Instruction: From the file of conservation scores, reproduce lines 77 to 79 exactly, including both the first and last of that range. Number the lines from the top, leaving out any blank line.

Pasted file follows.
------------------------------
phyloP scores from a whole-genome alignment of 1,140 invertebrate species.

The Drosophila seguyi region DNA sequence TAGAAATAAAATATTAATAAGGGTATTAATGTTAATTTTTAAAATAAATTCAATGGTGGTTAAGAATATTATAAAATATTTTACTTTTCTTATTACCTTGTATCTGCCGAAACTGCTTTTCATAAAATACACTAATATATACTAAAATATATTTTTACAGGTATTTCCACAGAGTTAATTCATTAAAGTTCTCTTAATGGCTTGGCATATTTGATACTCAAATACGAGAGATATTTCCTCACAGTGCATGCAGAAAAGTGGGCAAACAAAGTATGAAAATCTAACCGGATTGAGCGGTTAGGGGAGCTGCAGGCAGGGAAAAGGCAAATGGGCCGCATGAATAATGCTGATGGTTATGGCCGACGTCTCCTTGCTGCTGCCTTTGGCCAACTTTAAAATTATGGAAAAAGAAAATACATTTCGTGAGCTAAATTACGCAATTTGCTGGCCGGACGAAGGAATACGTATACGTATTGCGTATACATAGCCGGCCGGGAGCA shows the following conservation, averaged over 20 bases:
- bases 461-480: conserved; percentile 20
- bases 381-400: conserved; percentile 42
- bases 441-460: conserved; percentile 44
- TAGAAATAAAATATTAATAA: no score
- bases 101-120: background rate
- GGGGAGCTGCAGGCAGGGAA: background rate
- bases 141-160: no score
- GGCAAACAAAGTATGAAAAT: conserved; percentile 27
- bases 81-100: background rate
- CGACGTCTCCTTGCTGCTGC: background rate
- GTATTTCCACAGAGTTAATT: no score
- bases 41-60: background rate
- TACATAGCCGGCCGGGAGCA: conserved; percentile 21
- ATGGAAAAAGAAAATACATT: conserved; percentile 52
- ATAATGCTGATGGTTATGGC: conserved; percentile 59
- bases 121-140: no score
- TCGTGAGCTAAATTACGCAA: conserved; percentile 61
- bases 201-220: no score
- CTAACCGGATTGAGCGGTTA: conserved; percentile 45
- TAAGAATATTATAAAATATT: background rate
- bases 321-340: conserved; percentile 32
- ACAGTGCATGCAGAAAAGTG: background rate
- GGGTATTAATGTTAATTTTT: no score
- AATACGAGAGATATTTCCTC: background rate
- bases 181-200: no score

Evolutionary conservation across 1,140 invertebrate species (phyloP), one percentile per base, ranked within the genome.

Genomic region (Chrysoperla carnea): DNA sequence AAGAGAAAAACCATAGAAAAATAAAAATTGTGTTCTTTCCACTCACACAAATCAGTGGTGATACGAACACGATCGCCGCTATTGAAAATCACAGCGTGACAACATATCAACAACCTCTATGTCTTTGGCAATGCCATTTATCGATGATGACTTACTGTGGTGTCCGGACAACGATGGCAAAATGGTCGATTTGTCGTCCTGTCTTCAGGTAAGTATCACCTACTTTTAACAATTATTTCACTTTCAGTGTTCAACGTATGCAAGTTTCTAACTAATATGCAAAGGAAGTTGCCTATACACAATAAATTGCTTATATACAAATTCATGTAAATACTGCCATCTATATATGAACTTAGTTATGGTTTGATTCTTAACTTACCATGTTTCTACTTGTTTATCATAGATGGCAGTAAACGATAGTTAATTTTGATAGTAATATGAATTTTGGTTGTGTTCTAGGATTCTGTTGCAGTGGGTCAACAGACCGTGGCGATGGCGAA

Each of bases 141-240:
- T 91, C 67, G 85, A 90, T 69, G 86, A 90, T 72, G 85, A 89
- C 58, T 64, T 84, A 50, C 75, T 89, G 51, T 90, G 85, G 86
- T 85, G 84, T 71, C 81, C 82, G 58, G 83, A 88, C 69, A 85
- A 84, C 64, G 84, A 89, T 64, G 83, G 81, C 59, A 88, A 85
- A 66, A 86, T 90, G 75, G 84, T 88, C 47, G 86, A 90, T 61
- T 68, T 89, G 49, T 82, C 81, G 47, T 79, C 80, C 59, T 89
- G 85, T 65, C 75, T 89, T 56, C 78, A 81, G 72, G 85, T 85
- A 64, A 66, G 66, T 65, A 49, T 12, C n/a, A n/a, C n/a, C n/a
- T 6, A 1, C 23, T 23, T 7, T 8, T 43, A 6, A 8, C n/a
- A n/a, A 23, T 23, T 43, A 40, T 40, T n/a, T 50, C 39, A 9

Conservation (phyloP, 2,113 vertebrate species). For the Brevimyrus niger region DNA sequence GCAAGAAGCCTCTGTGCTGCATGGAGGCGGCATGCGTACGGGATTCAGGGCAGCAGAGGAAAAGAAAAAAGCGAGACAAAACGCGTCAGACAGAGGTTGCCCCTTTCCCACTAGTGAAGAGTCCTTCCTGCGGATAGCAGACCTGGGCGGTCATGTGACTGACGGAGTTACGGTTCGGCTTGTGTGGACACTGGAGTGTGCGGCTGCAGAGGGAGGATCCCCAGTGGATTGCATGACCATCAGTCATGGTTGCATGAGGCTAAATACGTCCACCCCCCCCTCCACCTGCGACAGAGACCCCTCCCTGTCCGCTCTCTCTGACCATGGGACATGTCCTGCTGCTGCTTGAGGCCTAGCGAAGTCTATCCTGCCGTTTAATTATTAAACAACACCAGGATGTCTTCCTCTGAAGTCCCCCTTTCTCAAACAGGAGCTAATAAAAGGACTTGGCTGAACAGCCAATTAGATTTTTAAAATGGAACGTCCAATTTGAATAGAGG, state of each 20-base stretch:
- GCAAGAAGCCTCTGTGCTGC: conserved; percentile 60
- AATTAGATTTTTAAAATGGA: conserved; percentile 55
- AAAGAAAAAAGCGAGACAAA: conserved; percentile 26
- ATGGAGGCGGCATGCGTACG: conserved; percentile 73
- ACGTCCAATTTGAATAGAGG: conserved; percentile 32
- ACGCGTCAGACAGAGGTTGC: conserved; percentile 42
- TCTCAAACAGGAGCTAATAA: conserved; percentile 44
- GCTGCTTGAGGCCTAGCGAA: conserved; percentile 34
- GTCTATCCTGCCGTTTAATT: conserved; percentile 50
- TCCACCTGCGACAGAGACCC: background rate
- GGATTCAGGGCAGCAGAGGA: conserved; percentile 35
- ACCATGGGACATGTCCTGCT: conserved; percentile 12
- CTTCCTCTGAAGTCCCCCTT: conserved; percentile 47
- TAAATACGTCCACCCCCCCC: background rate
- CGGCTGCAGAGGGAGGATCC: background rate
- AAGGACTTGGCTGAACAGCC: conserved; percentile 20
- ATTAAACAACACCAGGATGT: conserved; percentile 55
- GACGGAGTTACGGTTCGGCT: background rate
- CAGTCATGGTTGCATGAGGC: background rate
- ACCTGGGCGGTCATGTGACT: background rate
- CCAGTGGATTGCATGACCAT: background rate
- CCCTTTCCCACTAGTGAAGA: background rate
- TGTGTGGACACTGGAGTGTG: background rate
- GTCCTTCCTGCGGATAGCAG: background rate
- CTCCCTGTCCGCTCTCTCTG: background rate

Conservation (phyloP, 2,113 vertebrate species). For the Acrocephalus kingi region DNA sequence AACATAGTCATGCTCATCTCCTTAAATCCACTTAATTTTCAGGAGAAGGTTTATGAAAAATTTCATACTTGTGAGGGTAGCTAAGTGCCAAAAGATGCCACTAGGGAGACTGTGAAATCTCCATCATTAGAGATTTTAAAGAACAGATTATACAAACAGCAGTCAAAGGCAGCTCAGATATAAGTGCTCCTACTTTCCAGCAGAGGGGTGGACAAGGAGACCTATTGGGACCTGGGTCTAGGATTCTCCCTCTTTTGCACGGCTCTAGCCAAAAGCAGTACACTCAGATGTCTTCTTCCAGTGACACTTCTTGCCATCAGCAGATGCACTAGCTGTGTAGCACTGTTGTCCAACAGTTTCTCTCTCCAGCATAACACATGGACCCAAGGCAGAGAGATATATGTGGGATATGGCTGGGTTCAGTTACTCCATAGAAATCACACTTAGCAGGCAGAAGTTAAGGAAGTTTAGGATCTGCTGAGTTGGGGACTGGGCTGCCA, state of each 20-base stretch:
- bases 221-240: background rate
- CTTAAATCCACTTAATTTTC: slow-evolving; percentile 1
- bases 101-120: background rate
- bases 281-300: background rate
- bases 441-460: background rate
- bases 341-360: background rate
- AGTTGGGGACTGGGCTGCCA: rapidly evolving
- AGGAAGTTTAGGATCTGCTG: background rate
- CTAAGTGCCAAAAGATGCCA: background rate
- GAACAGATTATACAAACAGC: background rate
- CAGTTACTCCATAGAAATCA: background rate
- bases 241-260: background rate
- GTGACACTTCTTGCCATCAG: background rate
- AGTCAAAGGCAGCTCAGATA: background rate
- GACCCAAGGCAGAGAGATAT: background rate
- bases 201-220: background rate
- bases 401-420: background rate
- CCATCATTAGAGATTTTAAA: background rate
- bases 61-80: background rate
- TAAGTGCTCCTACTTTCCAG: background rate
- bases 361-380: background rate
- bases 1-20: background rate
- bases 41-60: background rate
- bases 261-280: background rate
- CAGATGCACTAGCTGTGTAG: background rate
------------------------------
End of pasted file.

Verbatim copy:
- GAACAGATTATACAAACAGC: background rate
- CAGTTACTCCATAGAAATCA: background rate
- bases 241-260: background rate